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Human Rights and Human Well-Being$
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William Talbott

Print publication date: 2010

Print ISBN-13: 9780195173482

Published to Oxford Scholarship Online: January 2011

DOI: 10.1093/acprof:oso/9780195173482.001.0001

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What Is Well-Being? What Is Equity?

What Is Well-Being? What Is Equity?

Chapter:
(p.71) FOUR What Is Well-Being? What Is Equity?
Source:
Human Rights and Human Well-Being
Author(s):

William J. Talbott (Contributor Webpage)

Publisher:
Oxford University Press
DOI:10.1093/acprof:oso/9780195173482.003.0004

This chapter replies to some standard objections to consequentialist moral principle, including the problem of expensive tastes, and R. Dworkin’s circularity objection. The chapter compares the main principle with Rawls’s resource-based theory of primary goods and the capabilities theories of Nussbaum and Sen. It then compares the main principle with J. S. Mill’s utilitarian principle and Rawls’s maximin expectation principle. This requires a further development of the idea of life prospects. The chapter then shows that both Mill’s and Rawls’s principles have a distributional blindspot and explains why the main principle does not. As a heuristic for making determinations of the equitable promotion of life prospects, the chapter defines an expanded original position that makes it possible to extend the application of the main principle extend beyond the application of Rawls’s principles to include those with special health care needs and those with severe mental or physical impairments. The chapter explains why the main principle is prioritarian, rather than egalitarian or sufficientarian. It explains how the application of the main principle to social practices solves the problem of descriptive relativity. Finally, he explains his reasons for classifying the main principle as a consequentialist principle of moral improvement.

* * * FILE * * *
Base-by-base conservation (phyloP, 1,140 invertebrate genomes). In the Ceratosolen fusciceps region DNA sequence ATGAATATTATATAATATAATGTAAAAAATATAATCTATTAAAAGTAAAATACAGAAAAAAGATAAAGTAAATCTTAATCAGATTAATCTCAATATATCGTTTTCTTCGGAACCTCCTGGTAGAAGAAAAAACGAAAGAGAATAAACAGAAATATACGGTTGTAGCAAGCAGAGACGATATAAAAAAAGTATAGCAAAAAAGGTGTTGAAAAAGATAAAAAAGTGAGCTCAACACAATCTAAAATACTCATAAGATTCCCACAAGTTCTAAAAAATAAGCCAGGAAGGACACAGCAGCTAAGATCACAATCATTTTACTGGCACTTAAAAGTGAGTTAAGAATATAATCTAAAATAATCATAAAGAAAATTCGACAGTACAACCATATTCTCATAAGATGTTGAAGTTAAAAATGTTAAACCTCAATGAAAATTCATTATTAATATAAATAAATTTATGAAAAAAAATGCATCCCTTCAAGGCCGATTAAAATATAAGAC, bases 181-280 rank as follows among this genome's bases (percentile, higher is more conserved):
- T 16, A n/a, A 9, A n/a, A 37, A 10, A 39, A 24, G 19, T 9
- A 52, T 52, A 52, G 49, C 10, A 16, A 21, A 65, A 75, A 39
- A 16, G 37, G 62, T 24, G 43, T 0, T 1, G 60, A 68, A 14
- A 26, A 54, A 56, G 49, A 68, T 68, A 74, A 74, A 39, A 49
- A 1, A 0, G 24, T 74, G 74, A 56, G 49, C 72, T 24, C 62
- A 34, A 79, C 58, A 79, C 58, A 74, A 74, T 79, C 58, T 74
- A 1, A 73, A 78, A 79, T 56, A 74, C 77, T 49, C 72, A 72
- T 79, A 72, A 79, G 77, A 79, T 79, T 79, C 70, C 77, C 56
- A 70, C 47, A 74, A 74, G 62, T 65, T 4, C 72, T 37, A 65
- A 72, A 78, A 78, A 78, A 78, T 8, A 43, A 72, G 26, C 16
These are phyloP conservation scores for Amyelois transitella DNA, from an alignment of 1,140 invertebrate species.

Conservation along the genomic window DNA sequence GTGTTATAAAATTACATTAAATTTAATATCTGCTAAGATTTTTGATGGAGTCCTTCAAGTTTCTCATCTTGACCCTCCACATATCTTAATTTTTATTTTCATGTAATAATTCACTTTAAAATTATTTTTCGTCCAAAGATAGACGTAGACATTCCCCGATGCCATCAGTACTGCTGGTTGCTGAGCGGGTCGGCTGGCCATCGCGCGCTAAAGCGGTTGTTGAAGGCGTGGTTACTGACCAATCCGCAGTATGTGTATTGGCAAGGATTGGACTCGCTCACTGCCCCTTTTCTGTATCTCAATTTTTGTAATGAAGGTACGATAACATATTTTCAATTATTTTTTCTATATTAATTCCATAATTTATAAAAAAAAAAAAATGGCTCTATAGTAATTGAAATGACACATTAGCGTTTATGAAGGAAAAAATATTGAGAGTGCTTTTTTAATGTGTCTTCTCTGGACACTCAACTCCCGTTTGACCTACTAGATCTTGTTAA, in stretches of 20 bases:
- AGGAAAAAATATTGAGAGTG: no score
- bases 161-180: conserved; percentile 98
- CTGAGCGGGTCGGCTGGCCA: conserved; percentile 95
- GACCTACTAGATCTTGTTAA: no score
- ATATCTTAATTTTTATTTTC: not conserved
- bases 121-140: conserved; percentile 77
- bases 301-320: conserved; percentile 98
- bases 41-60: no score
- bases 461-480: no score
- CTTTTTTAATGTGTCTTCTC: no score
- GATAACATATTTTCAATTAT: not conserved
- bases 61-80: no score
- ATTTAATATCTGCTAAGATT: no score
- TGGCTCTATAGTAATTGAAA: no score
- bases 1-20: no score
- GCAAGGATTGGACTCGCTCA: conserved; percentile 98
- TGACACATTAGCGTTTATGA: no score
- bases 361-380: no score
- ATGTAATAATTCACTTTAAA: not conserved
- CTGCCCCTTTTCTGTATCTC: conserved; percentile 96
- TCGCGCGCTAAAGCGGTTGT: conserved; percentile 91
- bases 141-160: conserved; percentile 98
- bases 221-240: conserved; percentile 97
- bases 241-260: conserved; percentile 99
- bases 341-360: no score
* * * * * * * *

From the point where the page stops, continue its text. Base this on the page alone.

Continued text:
Keywords:   capabilities, consequentialism, descriptive relativity, egalitarianism, equity, fudge factor, insurance effect, life prospects, main principle, primary goods, sufficientarianism, unconscionability exception, well-being

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